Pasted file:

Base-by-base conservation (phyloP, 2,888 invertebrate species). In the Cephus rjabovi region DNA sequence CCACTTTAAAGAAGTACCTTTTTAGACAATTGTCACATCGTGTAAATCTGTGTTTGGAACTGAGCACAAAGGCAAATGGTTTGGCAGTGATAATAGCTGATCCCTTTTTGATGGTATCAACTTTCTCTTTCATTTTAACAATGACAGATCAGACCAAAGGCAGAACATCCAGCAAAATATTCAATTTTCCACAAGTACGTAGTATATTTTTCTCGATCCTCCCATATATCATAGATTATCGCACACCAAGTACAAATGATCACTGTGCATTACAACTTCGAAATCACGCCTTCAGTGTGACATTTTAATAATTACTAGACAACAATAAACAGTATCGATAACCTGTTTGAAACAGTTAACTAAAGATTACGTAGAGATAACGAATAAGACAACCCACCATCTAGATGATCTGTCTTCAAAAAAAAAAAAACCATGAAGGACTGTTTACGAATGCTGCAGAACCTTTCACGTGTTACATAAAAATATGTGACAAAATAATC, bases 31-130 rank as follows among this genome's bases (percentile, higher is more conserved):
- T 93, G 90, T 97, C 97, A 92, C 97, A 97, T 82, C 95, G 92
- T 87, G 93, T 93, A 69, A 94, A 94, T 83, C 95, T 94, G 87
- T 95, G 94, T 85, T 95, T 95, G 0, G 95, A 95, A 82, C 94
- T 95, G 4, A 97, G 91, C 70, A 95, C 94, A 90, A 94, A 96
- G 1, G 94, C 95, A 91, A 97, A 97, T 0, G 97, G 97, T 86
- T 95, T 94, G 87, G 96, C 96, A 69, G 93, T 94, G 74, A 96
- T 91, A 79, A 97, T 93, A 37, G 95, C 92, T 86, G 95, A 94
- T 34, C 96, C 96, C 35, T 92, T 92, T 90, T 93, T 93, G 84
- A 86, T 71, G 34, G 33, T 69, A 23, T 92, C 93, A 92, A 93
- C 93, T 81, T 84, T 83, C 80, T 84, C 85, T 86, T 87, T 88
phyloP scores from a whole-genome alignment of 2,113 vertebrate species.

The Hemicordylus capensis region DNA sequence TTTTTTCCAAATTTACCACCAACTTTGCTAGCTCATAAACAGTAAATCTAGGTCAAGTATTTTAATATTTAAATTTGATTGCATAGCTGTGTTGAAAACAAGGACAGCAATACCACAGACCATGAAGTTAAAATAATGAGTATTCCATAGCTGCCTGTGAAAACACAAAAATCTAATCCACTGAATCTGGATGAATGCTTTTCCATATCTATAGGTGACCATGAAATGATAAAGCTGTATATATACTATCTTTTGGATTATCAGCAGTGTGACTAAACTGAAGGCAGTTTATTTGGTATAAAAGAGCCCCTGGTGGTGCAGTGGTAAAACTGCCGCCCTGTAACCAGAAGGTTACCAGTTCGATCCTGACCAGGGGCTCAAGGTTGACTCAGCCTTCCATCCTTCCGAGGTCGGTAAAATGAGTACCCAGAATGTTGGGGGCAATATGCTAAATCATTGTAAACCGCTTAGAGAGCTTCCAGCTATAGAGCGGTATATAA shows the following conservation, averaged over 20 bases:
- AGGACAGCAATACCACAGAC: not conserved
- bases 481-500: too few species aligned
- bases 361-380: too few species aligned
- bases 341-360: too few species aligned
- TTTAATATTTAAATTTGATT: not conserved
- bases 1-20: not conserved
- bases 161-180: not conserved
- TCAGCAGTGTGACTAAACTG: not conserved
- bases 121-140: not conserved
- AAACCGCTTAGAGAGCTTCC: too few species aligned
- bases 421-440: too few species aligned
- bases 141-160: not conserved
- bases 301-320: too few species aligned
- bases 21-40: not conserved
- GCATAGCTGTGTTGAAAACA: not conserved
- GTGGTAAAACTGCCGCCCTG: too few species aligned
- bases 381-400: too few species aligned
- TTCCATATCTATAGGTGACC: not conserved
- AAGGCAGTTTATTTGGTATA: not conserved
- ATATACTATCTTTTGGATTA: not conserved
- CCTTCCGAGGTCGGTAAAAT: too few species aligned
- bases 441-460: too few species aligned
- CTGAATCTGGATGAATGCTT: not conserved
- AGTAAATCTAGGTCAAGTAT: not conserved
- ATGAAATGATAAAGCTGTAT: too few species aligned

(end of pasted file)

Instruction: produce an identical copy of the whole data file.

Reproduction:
Base-by-base conservation (phyloP, 2,888 invertebrate species). In the Cephus rjabovi region DNA sequence CCACTTTAAAGAAGTACCTTTTTAGACAATTGTCACATCGTGTAAATCTGTGTTTGGAACTGAGCACAAAGGCAAATGGTTTGGCAGTGATAATAGCTGATCCCTTTTTGATGGTATCAACTTTCTCTTTCATTTTAACAATGACAGATCAGACCAAAGGCAGAACATCCAGCAAAATATTCAATTTTCCACAAGTACGTAGTATATTTTTCTCGATCCTCCCATATATCATAGATTATCGCACACCAAGTACAAATGATCACTGTGCATTACAACTTCGAAATCACGCCTTCAGTGTGACATTTTAATAATTACTAGACAACAATAAACAGTATCGATAACCTGTTTGAAACAGTTAACTAAAGATTACGTAGAGATAACGAATAAGACAACCCACCATCTAGATGATCTGTCTTCAAAAAAAAAAAAACCATGAAGGACTGTTTACGAATGCTGCAGAACCTTTCACGTGTTACATAAAAATATGTGACAAAATAATC, bases 31-130 rank as follows among this genome's bases (percentile, higher is more conserved):
- T 93, G 90, T 97, C 97, A 92, C 97, A 97, T 82, C 95, G 92
- T 87, G 93, T 93, A 69, A 94, A 94, T 83, C 95, T 94, G 87
- T 95, G 94, T 85, T 95, T 95, G 0, G 95, A 95, A 82, C 94
- T 95, G 4, A 97, G 91, C 70, A 95, C 94, A 90, A 94, A 96
- G 1, G 94, C 95, A 91, A 97, A 97, T 0, G 97, G 97, T 86
- T 95, T 94, G 87, G 96, C 96, A 69, G 93, T 94, G 74, A 96
- T 91, A 79, A 97, T 93, A 37, G 95, C 92, T 86, G 95, A 94
- T 34, C 96, C 96, C 35, T 92, T 92, T 90, T 93, T 93, G 84
- A 86, T 71, G 34, G 33, T 69, A 23, T 92, C 93, A 92, A 93
- C 93, T 81, T 84, T 83, C 80, T 84, C 85, T 86, T 87, T 88
phyloP scores from a whole-genome alignment of 2,113 vertebrate species.

The Hemicordylus capensis region DNA sequence TTTTTTCCAAATTTACCACCAACTTTGCTAGCTCATAAACAGTAAATCTAGGTCAAGTATTTTAATATTTAAATTTGATTGCATAGCTGTGTTGAAAACAAGGACAGCAATACCACAGACCATGAAGTTAAAATAATGAGTATTCCATAGCTGCCTGTGAAAACACAAAAATCTAATCCACTGAATCTGGATGAATGCTTTTCCATATCTATAGGTGACCATGAAATGATAAAGCTGTATATATACTATCTTTTGGATTATCAGCAGTGTGACTAAACTGAAGGCAGTTTATTTGGTATAAAAGAGCCCCTGGTGGTGCAGTGGTAAAACTGCCGCCCTGTAACCAGAAGGTTACCAGTTCGATCCTGACCAGGGGCTCAAGGTTGACTCAGCCTTCCATCCTTCCGAGGTCGGTAAAATGAGTACCCAGAATGTTGGGGGCAATATGCTAAATCATTGTAAACCGCTTAGAGAGCTTCCAGCTATAGAGCGGTATATAA shows the following conservation, averaged over 20 bases:
- AGGACAGCAATACCACAGAC: not conserved
- bases 481-500: too few species aligned
- bases 361-380: too few species aligned
- bases 341-360: too few species aligned
- TTTAATATTTAAATTTGATT: not conserved
- bases 1-20: not conserved
- bases 161-180: not conserved
- TCAGCAGTGTGACTAAACTG: not conserved
- bases 121-140: not conserved
- AAACCGCTTAGAGAGCTTCC: too few species aligned
- bases 421-440: too few species aligned
- bases 141-160: not conserved
- bases 301-320: too few species aligned
- bases 21-40: not conserved
- GCATAGCTGTGTTGAAAACA: not conserved
- GTGGTAAAACTGCCGCCCTG: too few species aligned
- bases 381-400: too few species aligned
- TTCCATATCTATAGGTGACC: not conserved
- AAGGCAGTTTATTTGGTATA: not conserved
- ATATACTATCTTTTGGATTA: not conserved
- CCTTCCGAGGTCGGTAAAAT: too few species aligned
- bases 441-460: too few species aligned
- CTGAATCTGGATGAATGCTT: not conserved
- AGTAAATCTAGGTCAAGTAT: not conserved
- ATGAAATGATAAAGCTGTAT: too few species aligned